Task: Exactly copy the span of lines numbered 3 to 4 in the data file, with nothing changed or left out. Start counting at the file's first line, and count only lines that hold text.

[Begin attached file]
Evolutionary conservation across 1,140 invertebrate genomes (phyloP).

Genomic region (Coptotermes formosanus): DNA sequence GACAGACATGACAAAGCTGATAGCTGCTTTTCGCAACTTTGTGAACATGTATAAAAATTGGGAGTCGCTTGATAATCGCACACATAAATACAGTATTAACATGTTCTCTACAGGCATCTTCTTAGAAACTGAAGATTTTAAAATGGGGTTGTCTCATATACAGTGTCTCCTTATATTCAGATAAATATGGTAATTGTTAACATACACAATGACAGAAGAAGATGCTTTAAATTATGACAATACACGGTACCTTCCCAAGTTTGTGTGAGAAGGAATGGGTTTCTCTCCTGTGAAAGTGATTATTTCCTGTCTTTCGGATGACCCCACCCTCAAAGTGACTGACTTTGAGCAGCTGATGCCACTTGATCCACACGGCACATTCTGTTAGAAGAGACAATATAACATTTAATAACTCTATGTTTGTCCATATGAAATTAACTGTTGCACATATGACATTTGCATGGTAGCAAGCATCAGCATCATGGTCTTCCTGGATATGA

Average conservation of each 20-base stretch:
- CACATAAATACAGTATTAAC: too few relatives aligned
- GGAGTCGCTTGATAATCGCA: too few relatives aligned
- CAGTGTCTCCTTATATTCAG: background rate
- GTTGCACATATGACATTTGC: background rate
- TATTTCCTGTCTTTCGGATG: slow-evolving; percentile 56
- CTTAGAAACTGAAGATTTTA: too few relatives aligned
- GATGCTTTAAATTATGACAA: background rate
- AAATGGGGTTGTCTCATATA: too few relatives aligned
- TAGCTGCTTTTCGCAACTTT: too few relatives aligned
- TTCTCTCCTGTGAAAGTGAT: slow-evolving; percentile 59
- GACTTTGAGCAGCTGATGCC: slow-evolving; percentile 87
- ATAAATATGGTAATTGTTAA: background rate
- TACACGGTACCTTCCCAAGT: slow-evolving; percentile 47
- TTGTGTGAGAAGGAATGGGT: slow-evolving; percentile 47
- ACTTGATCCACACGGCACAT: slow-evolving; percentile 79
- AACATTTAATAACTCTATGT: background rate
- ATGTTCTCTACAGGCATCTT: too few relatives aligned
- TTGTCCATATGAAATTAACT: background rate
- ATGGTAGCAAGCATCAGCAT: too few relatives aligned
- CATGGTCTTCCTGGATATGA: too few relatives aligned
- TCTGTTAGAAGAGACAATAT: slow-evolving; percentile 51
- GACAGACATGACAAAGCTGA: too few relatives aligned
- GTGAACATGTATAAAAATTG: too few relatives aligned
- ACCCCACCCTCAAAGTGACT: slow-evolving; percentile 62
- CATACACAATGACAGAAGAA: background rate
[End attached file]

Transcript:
Average conservation of each 20-base stretch:
- CACATAAATACAGTATTAAC: too few relatives aligned